Distressed assets remain an attractive space for private capital: KKR’s Sanjay Nayar

Private equity in India is being recognized as a form of capital that can add a lot more value than just being another fundraising avenue, says KKR India CEO Sanjay Nayar


Sanjay Nayar, chief executive officer of KKR India. Photo: Abhijit Bhatlekar/Mint
Sanjay Nayar, chief executive officer of KKR India. Photo: Abhijit Bhatlekar/Mint

Private equity (PE) in India is being recognized as a form of capital that can add a lot more value than just being another avenue for fundraising, Sanjay Nayar, chief executive officer of KKR India, said in his keynote speech at Mint’s India Private Equity Conclave 2017.

“Private equity capital is beginning to get accepted by the government and the corporates and the entrepreneurs as a form of capital that is actually more than just capital. From the government’s point of view, I think they have realized that $20 billion to $40 billion every year in all forms of private capital is a very significant amount of capital,” he said.

Nayar’s KKR has been an active investor in India. The buyout company is upbeat on India and sees big potential in private credit in the region.

It has invested about $1.4 billion in India through its PE vehicle and close to $3.5 billion through structured financing in about 62 firms in India, including GMR Holdings Pvt. Ltd, Avantha Group and Apollo Hospitals Enterprise Ltd.

The PE company is also setting up an asset reconstruction company to acquire stressed assets.

The increased acceptance and importance of private capital comes at a time when the global macro environment is favouring PE over other investment alternatives, said Nayar.

“Public markets are structurally very difficult to deal right now. Hedge funds have not done very well. Globally, a small shift by pension funds to the private markets has yielded massive fundraising results. In 2016 alone, as per McKinsey, over $650 billion was raised,” said Nayar.

A large chunk of this capital is focused towards Asia and India, he said, adding that people are going to put a lot more money to work in India.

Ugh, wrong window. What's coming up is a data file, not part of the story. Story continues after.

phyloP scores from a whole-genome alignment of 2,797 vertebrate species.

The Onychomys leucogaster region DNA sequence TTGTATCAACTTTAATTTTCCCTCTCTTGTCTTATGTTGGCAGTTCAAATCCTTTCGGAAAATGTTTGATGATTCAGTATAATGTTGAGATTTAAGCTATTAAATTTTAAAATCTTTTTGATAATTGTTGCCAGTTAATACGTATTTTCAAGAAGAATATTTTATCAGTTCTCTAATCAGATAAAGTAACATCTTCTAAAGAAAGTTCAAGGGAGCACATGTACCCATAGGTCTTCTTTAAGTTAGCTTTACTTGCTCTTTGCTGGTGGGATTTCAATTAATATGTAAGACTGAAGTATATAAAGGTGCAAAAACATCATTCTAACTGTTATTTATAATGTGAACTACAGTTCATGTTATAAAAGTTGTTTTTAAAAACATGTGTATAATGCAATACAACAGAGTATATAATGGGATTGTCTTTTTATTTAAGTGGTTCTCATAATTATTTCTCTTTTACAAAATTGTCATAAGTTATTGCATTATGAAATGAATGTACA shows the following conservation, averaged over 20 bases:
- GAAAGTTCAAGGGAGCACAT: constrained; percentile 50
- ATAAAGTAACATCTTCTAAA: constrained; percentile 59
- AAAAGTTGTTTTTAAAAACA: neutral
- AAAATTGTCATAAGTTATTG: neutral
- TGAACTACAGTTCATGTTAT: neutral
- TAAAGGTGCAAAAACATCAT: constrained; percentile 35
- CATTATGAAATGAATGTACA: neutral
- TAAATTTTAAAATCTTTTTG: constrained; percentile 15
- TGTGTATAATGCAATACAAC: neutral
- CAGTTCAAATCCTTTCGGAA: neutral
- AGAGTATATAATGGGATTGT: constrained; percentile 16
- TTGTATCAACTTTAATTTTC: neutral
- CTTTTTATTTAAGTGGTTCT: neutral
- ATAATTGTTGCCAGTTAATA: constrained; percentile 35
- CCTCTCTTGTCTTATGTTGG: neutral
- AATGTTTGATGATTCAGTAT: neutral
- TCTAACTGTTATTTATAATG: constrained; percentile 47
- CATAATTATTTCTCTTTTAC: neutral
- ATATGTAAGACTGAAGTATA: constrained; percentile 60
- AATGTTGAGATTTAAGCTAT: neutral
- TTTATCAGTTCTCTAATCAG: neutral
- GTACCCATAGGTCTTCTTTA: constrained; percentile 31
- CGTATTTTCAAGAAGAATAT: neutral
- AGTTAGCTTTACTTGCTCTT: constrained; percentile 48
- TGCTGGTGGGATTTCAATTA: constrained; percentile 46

However, Nayar pointed out that while there is growing acceptance and availability of capital, the style of investing that was prevalent in the last decade has changed and that firms will have to adapt to these new dynamics to tap some of the new opportunities that are up for grabs in the market.

“Private equity teams in India would have to be very focused on longer-term dialogue with corporates and conglomerates to try to figure out what opportunities they can create. That means our teams have to be very proactive, they have to have a lot of outreach. They have to be extremely thematic, you can’t chase every deal in the market,” he said.

On the opportunity side, Nayar said that areas such as special situations and distressed assets are big opportunities for PE capital.

“We are finding that there are unique situations at promoter levels or family levels, either because of succession planning, or because of leverage, and those are situations in the private space which are yielding big opportunities. There is a lot of money available in special situations that can translate into attractive opportunities for private capital,” he said.

Distressed assets, despite the lack of deals, continue to remain an attractive space, said Nayar. The space could see significant action if all the involved parties—the government, banks and private capital—reach a framework that works for all, he added.

“You can create a tripartite arrangement where you have involvement of the government, the banks and private capital providers, and create a kind of a level playing field where you can put in the assets that are so-called distressed. You have the right amount of new capital coming in to revive the company, give them new working capital, new capex (capital expenditure) for maintenance and then try to turn them around over time. And then have a waterfall, where the private capital gets paid first, at least for its new money, the banks get paid in the form of their dues and after that everybody shares in the form of some equity returns,” said Nayar.

Such tripartite arrangements have been experimented within Italy and Greece and early results are being seen, added Nayar.

Indian banks are sitting on a bad loan pile of at least Rs6.8 trillion and while a lot of PE firms have expressed interest in the stressed assets sector, there haven’t been too many deals because of valuation issues and the reluctance of lenders to take a haircut.

Improved market sentiment and the passing of the new bankruptcy code are among factors that have encouraged foreign and domestic fund managers to bet big on the growing investment opportunity in the private credit space, especially in distressed assets in India, industry experts said earlier.

The veteran banker-turned-investor added that the expectation is that infrastructure investing will be marked by more stable returns, less risk and better government policies in the coming years in India.

“I think the opportunity for those looking for stable returns is massive in India. But for that, the government will have to step up and give you the comfort that they can remove the early minefields,” said Nayar.

He, however, said that exits for PE investors will remain a challenge.

“We will all have to remember that exits are not going to be easy. We are not a very deep capital market. Ultimately, most of our companies and ideas that we have will probably go back in strategic hands, maybe some into the capital markets,” concluded Nayar.

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